Yeah - a much more worrying risk (forget if I mentioned this already) is something more like TVIX 2012, where the sponsor just halted creations, so the ETN developed a pronounced premium to NAV; that would slowly but surely crush a strategy like this.

At the end of the day, people start short vol strategies (like any number of the VIX-based XIV strategies on the boards) because a risk of total loss is acceptable if the expected CAGR is 100%+. With this strategy, best case, the expected 2x leveraged (long + short) CAGR is only 10%, say, but the risk of severe (if not total) loss is quite high. Risk/reward just not there, IMO.

Adding a small positive beta by adjusting position weights pays for the 2x short borrow fees and reduces volatility slightly.

Clone Algorithm
40
Loading...
Backtest from to with initial capital
Total Returns
--
Alpha
--
Beta
--
Sharpe
--
Sortino
--
Max Drawdown
--
Benchmark Returns
--
Volatility
--
Returns 1 Month 3 Month 6 Month 12 Month
Alpha 1 Month 3 Month 6 Month 12 Month
Beta 1 Month 3 Month 6 Month 12 Month
Sharpe 1 Month 3 Month 6 Month 12 Month
Sortino 1 Month 3 Month 6 Month 12 Month
Volatility 1 Month 3 Month 6 Month 12 Month
Max Drawdown 1 Month 3 Month 6 Month 12 Month
# Backtest ID: 58dea46b7c508c17a0df500d
There was a runtime error.

Would a 60/40 XIV to VXX make sense? Also if XIV failed VXX would likely be up over 100% and the 40% leg would offset the loss. Overtime the 60% leg should give a decent return; maybe re balance monthly?

You can trade whatever you want, but this algo was designed to exploit this specific effect. If it's not hedged then the overwhelming source of returns will be the exposure to volatility, and you have a different algo. This algo framework is also useful for trading more generalized hedged baskets provided the hedge ratios do not change, but I didn't find any other ones that I really liked.

As part of the framework, I'd like to use something similar to the "tolerable" function to skip a scheduled rebalance if the legs of the proposed basket are less than 1% off from the current legs. I am noticing a number of 1 share buys and sells, which may be unnecessary trading costs. How would I program this?

@Honver - you basically want to do the order maths yourself. Here is what I do:

allocation = 0.5  
stock_price = data.current(stock, 'price')  
total_shares = math.floor((context.portfolio.portfolio_value / stock_price) * allocation) # total number of shares we should be holding in our portfolio  
transaction_amount = abs(abs(context.portfolio.positions[stock].amount) - abs(total_shares)) * stock_price # transaction value for trading this stock if we rebalance  
if transaction_amount > 300: # only trade if we would be trading more than $300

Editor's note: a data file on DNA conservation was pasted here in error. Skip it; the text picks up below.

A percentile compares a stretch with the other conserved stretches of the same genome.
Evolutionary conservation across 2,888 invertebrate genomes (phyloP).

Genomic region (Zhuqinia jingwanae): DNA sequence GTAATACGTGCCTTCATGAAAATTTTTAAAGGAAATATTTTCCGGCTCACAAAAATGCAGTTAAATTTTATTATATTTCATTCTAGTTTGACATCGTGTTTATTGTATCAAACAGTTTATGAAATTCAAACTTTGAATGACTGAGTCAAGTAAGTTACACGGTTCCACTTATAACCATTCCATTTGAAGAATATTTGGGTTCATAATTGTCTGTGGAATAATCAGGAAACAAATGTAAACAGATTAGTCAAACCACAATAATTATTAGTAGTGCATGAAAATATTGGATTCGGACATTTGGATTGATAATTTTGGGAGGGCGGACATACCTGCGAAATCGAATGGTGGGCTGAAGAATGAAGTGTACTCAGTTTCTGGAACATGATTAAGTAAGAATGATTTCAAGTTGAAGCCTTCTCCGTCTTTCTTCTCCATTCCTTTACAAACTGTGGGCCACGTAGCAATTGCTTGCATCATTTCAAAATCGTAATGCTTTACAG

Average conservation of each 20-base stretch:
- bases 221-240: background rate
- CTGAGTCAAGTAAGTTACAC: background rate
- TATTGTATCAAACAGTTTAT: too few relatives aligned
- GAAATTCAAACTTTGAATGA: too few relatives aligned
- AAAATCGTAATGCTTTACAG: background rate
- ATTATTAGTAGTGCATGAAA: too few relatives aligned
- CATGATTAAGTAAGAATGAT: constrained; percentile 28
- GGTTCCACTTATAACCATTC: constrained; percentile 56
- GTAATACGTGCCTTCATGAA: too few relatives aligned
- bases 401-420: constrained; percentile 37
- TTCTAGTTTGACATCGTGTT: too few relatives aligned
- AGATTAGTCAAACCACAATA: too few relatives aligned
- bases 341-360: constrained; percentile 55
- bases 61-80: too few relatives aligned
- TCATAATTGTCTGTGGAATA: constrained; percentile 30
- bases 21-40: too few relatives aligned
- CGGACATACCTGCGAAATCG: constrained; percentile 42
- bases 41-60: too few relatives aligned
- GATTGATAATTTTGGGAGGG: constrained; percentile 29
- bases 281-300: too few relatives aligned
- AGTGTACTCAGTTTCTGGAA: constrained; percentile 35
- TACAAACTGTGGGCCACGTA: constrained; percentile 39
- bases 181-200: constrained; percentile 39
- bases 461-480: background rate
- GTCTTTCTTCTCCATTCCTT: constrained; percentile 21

order_target_percent(stock, allocation)  

Thanks Mohammad. The returns have increased slightly by avoiding trades that are less than 1% different from the portfolio position. However, the results are deceptive because these trades were being used to model the short interest.

Clone Algorithm
40
Loading...
Backtest from to with initial capital
Total Returns
--
Alpha
--
Beta
--
Sharpe
--
Sortino
--
Max Drawdown
--
Benchmark Returns
--
Volatility
--
Returns 1 Month 3 Month 6 Month 12 Month
Alpha 1 Month 3 Month 6 Month 12 Month
Beta 1 Month 3 Month 6 Month 12 Month
Sharpe 1 Month 3 Month 6 Month 12 Month
Sortino 1 Month 3 Month 6 Month 12 Month
Volatility 1 Month 3 Month 6 Month 12 Month
Max Drawdown 1 Month 3 Month 6 Month 12 Month
# Backtest ID: 58e528d4598fb665ad959cea
There was a runtime error.

I just tried to rewrite this algorithm while watching the newest season of Master of None. I threw a couple new factors in but I don't think it really helped at all, but I think the code is a little cleaner.

Clone Algorithm
10
Loading...
Backtest from to with initial capital
Total Returns
--
Alpha
--
Beta
--
Sharpe
--
Sortino
--
Max Drawdown
--
Benchmark Returns
--
Volatility
--
Returns 1 Month 3 Month 6 Month 12 Month
Alpha 1 Month 3 Month 6 Month 12 Month
Beta 1 Month 3 Month 6 Month 12 Month
Sharpe 1 Month 3 Month 6 Month 12 Month
Sortino 1 Month 3 Month 6 Month 12 Month
Volatility 1 Month 3 Month 6 Month 12 Month
Max Drawdown 1 Month 3 Month 6 Month 12 Month
# Backtest ID: 5917e9b164ffb8621747a78f
There was a runtime error.

Hmm, your algo doesn't ensure that it if fails to short enough shares, it still results in a hedged basket. That was where the majority of the complexity came from.

I add a PositionConcentration constraint to ensure that they always have equal concentration. Is that different somehow?

     stocks_balance = {  
            symbol('XIV'): -1.0,  
            symbol('VXX'): -1.0,  
     }  
    constraints.append(opt.PositionConcentration(  
        stocks_balance, stocks_balance))  
    order_optimal_portfolio(  
        opt.TargetPortfolioWeights(stocks_balance),  
        constraints=constraints,  
        universe=stocks_balance.keys(),  
    )  
class PositionConcentration(min_weights, max_weights, default_min_weight=0.0, default_max_weight=0.0, etf_lookthru=None)  

https://www.quantopian.com/help#constraints

Well, yes. The trick is to handle the case where you don't get filled on the orders for one leg, either because it's short-sale restricted or you don't have the locates, and even to handle the case where you are bought in (though that latter one hasn't happened to me yet).

Ah I see! Thanks, I'll try to fix that.